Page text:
A new classmate, Open-Minded practice, a silent artifact museum, a trip to Miwok grounds, marshmallow engineering…
Over break, I inherited a 12 year old Russian Tortoise, so on Monday the class spent the morning using iPads to research the feeding, care, needs, and adaptations of our new friend. You may have heard that “Tortellini” the Tortoise has settled nicely into our class…he is a charming little guy! Please reach out if you are planning to stay home over winter break and might be interested in a low maintenance house guest for a couple weeks.
In math, Room 8 architects designed and built an array city. Each building has windows placed in arrays, with the accompanying multiplication facts boldly printed. Such fun to blend art and math!
In reading, we are focusing on character. Our read-aloud is Because of Winn Dixie, a sweet and thoughtful story about a young girl and a dog. I am encouraging students to consider the characters in books as new friends, and as we read I am asking students to notice how characters talk and act to grow ideas or theories about them. I set out a stack of books with great characters, so each child is doing the same work with their own book. For example, we decided the main character (Opal) in Because of Winn Dixie is the kind of kid who is kind, loves animals and is big hearted. You might ask your child to give some examples to back this theory up.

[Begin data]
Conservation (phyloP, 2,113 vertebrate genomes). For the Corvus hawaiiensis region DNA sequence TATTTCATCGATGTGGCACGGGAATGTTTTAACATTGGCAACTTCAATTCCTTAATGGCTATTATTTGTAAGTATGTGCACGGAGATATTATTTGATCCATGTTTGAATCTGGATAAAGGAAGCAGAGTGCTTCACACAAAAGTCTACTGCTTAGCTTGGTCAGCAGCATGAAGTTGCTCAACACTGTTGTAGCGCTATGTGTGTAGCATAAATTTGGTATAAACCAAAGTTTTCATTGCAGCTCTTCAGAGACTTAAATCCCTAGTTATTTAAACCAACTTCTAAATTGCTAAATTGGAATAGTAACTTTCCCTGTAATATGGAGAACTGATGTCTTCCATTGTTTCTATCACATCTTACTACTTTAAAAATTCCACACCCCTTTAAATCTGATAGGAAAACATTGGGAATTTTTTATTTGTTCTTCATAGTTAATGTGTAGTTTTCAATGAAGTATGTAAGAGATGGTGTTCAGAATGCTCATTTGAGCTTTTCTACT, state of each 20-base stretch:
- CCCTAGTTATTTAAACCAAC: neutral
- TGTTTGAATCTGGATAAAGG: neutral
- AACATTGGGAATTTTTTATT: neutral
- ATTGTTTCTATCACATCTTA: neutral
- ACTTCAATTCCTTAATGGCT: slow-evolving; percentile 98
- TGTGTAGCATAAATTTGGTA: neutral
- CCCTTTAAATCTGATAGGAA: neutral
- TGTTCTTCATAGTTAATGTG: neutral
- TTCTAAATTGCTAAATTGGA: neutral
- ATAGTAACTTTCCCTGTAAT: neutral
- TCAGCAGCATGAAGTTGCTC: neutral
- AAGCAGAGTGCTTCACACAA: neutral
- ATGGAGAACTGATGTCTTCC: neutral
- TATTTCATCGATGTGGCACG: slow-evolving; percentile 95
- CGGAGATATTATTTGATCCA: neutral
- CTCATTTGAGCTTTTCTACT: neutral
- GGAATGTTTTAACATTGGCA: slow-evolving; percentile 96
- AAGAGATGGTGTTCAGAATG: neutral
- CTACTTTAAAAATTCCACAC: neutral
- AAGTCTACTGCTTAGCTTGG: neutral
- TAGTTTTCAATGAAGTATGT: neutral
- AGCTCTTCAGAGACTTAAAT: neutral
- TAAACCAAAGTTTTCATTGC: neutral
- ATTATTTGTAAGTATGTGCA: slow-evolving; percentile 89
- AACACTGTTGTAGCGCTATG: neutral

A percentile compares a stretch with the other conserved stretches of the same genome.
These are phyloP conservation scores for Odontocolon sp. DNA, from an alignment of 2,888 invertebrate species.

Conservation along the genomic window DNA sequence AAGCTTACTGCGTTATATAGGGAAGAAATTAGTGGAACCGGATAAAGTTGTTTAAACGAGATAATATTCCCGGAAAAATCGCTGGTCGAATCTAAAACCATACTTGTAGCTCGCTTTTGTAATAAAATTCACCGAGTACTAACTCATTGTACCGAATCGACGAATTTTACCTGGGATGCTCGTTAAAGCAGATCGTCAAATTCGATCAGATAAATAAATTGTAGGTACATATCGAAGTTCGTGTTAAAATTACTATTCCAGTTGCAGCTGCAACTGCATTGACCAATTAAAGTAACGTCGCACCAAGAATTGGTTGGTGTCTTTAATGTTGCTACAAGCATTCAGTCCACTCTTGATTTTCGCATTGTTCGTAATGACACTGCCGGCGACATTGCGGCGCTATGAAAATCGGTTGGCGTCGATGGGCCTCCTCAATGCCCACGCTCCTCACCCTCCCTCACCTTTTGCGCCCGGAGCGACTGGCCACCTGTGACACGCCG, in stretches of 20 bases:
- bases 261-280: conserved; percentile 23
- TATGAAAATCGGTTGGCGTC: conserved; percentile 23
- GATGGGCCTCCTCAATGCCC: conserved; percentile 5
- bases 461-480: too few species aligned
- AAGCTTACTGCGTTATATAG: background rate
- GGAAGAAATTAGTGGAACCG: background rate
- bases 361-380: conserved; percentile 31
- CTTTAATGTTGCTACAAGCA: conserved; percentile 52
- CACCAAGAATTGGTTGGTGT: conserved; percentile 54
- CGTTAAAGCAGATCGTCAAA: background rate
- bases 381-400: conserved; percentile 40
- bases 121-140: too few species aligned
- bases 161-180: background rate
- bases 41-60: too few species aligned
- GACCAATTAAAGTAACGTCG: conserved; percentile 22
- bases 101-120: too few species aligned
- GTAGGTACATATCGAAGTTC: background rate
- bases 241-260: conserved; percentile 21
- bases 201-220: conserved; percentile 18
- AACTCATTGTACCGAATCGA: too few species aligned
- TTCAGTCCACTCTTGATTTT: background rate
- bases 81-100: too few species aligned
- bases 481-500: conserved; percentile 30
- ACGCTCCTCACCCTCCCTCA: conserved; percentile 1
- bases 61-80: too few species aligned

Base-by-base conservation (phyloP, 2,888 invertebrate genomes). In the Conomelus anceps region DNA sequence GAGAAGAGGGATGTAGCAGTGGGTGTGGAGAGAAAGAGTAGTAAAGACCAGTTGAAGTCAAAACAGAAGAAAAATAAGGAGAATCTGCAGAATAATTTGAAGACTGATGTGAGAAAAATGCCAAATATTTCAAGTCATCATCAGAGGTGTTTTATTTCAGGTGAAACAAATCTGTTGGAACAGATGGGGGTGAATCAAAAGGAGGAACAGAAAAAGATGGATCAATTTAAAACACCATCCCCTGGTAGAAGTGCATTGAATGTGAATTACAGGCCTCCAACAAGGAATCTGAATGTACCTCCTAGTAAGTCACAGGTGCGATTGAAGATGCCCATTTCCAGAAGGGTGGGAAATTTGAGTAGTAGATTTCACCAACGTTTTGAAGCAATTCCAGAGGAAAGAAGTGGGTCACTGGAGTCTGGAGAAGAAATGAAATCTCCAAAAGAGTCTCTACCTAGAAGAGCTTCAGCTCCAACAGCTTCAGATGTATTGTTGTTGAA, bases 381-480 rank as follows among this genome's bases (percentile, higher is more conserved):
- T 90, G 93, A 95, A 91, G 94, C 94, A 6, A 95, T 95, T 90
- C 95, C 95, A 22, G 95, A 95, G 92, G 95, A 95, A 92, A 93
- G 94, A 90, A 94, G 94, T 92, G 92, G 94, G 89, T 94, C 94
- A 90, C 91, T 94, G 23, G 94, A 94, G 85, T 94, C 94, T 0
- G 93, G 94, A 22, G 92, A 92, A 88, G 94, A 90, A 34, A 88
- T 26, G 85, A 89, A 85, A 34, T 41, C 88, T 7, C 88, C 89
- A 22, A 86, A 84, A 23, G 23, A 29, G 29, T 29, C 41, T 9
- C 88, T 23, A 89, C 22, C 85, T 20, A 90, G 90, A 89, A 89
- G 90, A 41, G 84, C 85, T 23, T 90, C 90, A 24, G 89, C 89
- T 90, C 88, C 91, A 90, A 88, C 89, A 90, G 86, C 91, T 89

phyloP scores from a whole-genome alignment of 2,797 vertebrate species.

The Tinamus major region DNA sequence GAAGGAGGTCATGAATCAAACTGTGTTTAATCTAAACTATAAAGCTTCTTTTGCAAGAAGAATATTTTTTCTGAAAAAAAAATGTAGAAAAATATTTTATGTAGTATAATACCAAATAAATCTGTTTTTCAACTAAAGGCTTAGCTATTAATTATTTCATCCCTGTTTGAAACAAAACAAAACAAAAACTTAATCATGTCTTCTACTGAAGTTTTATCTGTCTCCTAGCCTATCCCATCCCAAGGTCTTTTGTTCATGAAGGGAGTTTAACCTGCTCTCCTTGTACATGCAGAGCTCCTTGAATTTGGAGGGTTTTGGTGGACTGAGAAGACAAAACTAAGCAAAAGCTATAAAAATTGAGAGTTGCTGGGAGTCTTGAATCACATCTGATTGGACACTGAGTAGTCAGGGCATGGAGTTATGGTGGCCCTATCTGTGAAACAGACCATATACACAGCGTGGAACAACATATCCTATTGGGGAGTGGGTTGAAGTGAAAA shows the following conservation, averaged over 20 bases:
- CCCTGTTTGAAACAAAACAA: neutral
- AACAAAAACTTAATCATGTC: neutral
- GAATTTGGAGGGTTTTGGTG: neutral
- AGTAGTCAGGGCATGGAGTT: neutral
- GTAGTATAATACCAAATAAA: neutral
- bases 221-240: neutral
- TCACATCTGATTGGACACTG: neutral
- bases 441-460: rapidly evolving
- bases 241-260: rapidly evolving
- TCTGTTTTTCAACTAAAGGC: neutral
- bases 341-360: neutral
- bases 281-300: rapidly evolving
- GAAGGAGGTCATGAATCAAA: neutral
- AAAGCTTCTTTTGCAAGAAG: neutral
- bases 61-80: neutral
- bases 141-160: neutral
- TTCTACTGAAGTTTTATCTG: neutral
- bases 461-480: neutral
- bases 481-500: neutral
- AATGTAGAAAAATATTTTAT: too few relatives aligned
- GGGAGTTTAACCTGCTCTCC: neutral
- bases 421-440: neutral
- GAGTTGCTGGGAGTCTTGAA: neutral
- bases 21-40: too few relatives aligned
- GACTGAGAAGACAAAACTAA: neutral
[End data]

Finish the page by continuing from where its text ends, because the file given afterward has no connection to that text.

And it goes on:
Early this week, we talked about what culture means and discussed the concept of being open-minded. To experience this first hand, I showed a powerful video of a Haka performed at a New Zealand wedding ceremony. Instead of giggling at this unique tradition, we looked at it through the lens of anthropologists and were able to see the beauty. I am so proud of this class! Several mentioned the feelings the dance evoked, and I was not the only one tearing up. Later in the week we even danced to a “How to Haka” video and felt the power and connection ourselves.
Thanks to a Kiddo! Grant, we have access to 10 genuine Miwok artifacts (traps, games, digging sticks, shaft straightener, stone stir sticks, etc). I set up a Silent Miwok Artifact Museum and with native drum and flute music playing in the background, your child got be an anthropologist and try to figure out the purpose of these foreign objects.
Because every child was 100% prepared for a massive downpour during our field trip, we naturally had a ‘bluebird’ day with sunny skies! The kids got to peek in a redwood kotcha, sit on tule mats, pet a wide assortment of animal skins, view Miwok regalia, sing a Miwok song, do a little spear throwing and used pump drills to simulate drilling through clam shells. A perfect trip, for sure. Thank you again Angie, McLain, Jenny, Monique, Pam and Katrina for driving and chaperoning.
Thursday was our “4” celebration and we spent an hour building structures using marshmallows and toothpicks. Thank you, Michael, for lending professional expertise and helping keep this sweet activity under control.